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How cervical cancer is diagnosed and treated in the Philippines


Cervical cancer is a disease caused by the human papilloma virus (HPV), a sexually transmitted infection. It affects women of all ages and can lead to severe health problems, including infertility and death. Cervical cancer is preventable through routine Pap tests that check for abnormal cell changes in the cervix, which is the lower part of the uterus that connects it to the vagina.


Cervical cancer is a disease in which malignant (cancer) cells form in the tissues of the cervix, the lower part of the uterus. Cervical cancer starts when your body’s cells begin to grow out of control. The main causes of cervical cancer are infection with certain types of human papillomavirus (HPV), early onset of sexual activity, multiple sexual partners and smoking cigarettes.

Cervical precancerous lesions can be detected by performing a Pap test during regular pelvic exams or at any time during your life if you have symptoms such as unusual bleeding between periods or after sex, pain during intercourse or urination; feeling like something is stuck inside you; frequent vaginal discharge that smells bad or looks different than usual; itching around your vagina or anus; trouble getting pregnant even though you’re having sex regularly with one partner who isn’t infected with HIV/AIDS

Reproductive health and cervical cancer

The Philippines has one of the highest rates of cervical cancer in Asia. According to the World Health Organization, it’s the second most common cancer in women–only breast cancer causes more deaths. Cervical cancer is caused by HPV (human papillomavirus), which is transmitted through sexual contact and can cause genital warts as well as cervical cancer.

The good news? There are ways to prevent HPV infection before it turns into cervical cancer: vaccination and regular pap smears are key! Having regular checkups can help detect changes early on so they can be treated before they become dangerous or fatal.

Risk factors of cervical cancer

  • HPV. The human papillomavirus (HPV) is the most common sexually transmitted infection, and it can lead to cervical cancer if left untreated.
  • Smoking. Smoking reduces your immune system’s ability to fight off diseases, including HPV and other infections that cause cancer. It also increases your risk for developing lung cancer, which can spread to other parts of your body if not treated early enough.
  • Multiple sexual partners or unprotected sex with someone who has had many sexual partners in their lifetime–including oral sex–increases your risk for contracting HPV, even if you’ve only been with one partner at a time throughout your life thus far! So remember: always wear protection when having intercourse with multiple partners! And don’t forget about getting vaccinated against HPV before engaging in any kind of sexual activity whatsoever; this will help protect against contracting certain strains of this virus (like types 16 & 18).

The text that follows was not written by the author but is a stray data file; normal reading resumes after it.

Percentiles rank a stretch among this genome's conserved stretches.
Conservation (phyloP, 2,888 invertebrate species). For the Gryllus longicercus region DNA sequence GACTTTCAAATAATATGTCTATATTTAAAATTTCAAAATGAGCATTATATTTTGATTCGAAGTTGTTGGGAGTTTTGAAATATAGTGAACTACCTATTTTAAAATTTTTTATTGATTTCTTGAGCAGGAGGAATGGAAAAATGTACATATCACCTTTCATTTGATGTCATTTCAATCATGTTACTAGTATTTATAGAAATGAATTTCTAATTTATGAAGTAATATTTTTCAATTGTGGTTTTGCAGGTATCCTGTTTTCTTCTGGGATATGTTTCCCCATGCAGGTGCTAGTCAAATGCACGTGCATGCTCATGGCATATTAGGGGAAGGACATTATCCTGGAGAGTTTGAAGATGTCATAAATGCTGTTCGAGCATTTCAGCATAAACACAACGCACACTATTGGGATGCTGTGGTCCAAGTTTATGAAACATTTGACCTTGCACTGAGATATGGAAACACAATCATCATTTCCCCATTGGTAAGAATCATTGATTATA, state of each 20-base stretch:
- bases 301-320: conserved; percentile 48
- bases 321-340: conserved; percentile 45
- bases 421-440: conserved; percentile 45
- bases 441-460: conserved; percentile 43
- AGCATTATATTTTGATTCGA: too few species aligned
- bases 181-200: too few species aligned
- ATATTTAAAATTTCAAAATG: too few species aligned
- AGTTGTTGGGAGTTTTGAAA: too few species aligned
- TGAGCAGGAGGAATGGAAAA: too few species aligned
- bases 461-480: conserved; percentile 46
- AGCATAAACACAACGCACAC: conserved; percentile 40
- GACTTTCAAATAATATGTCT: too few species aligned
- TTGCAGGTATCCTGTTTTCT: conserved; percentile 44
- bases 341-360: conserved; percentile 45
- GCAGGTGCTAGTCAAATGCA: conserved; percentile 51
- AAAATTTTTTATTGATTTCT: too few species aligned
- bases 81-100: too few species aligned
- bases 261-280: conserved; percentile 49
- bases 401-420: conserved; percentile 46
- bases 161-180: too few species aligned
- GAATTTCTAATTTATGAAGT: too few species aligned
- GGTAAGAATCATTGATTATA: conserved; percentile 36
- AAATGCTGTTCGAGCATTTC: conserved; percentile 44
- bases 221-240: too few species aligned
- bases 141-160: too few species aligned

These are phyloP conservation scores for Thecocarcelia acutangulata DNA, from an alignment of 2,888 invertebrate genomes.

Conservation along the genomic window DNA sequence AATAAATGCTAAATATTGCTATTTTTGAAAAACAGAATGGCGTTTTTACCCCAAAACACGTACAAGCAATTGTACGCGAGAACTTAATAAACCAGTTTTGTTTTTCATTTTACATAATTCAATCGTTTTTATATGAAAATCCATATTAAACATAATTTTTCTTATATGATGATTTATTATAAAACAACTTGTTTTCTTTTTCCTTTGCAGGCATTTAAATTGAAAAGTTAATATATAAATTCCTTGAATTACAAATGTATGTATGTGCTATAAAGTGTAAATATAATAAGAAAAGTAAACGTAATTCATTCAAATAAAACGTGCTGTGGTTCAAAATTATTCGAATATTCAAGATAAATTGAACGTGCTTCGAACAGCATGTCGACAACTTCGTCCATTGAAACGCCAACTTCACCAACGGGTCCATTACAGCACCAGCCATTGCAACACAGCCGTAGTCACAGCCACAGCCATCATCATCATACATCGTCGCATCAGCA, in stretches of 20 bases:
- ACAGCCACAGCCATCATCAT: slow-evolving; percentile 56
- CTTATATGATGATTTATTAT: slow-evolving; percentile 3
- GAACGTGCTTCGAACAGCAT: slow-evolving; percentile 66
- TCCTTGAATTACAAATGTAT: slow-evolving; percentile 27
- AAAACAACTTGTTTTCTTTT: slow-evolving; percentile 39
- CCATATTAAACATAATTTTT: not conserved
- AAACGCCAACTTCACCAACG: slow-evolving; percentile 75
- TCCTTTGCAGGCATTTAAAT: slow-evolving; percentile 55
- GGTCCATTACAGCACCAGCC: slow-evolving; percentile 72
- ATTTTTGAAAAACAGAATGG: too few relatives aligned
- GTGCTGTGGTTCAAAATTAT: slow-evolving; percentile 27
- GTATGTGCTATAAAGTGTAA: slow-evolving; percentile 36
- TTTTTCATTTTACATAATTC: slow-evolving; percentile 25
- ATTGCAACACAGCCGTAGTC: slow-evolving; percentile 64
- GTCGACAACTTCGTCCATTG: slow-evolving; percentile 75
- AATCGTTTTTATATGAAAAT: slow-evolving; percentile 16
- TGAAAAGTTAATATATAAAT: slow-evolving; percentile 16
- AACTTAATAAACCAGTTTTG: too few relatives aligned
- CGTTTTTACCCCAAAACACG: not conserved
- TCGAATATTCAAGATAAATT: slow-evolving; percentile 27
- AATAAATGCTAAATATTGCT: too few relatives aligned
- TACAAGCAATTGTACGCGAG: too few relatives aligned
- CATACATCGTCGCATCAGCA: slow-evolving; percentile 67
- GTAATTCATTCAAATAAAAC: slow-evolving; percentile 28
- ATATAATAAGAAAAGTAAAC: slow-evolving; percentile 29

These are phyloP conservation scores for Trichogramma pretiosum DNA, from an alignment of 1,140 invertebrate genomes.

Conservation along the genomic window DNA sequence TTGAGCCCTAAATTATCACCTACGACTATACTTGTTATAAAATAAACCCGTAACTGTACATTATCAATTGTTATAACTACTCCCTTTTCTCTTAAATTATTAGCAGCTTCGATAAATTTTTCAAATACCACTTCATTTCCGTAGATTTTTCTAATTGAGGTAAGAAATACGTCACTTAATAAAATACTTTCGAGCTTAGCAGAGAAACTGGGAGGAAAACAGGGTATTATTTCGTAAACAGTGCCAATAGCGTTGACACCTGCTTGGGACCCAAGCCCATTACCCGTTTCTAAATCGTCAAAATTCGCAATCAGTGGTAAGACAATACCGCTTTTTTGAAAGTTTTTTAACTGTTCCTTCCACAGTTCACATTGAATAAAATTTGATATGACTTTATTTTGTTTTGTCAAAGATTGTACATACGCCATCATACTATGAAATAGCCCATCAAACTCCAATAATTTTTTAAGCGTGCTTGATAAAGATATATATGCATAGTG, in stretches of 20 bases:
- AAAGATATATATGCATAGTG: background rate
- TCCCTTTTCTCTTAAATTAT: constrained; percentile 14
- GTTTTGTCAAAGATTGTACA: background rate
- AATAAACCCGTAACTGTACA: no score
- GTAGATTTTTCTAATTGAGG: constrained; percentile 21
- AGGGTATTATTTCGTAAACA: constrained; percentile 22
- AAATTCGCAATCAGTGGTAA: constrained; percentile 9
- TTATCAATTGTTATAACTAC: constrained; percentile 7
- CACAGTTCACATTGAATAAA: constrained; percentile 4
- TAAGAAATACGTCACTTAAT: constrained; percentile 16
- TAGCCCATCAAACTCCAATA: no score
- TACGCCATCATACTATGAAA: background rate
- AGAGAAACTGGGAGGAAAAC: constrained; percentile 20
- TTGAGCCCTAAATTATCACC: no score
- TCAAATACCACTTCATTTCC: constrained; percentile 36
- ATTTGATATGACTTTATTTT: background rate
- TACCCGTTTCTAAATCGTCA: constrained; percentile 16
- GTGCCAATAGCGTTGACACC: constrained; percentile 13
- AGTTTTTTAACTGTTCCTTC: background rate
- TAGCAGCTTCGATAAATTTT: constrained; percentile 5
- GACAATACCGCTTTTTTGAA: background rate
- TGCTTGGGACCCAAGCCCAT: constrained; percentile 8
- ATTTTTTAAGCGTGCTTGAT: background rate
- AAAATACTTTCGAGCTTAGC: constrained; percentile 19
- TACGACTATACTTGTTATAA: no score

Diagnosis and treatment of cervical cancer in the Philippines

The diagnosis of cervical cancer is based on the findings of a pelvic examination, colposcopy and biopsy. The doctor will perform a pelvic examination to determine if there are any abnormalities in your uterus or vagina. Colposcopy allows the doctor to examine cells from the cervix under magnification so that they can be examined more closely for signs of cancerous changes. Biopsy refers to taking samples of tissue from your cervix so that they can be examined under a microscope by a pathologist (a doctor who specializes in diagnosing diseases).

The treatment options available for cervical cancer depend on how advanced it has become when diagnosed and whether you are willing or able to undergo surgery or radiation therapy as part of your treatment plan. Surgery may include removing all or part of your uterus (hysterectomy) along with any abnormal areas found during surgery; however this option carries risks such as bleeding during surgery which could lead to shock/loss of blood pressure leading ultimately death if not treated promptly enough! Radiation therapy uses high-energy rays aimed at destroying cancerous cells while minimizing damage done by these rays elsewhere within our bodies such as healthy tissue surrounding tumors themselves.”


Cervical cancer is a serious disease that can be prevented and treated. The best way to do this is by getting regular Pap tests, which check for signs of cervical cancer in the cervix. If you are at high risk for developing this disease (such as being HIV-positive), then talk with your doctor about getting tested more frequently than once every three years. 

If you have any concerns about your health or have questions about Cervical cancer treatment Philippines and Anti Cervical cancer vaccine price philippines, please visit this infographic by HopeFromWithin to learn more:

The Ultimate Guide to Gynecological Cancer Symptoms and Treatments in the Philippines




Beth Hein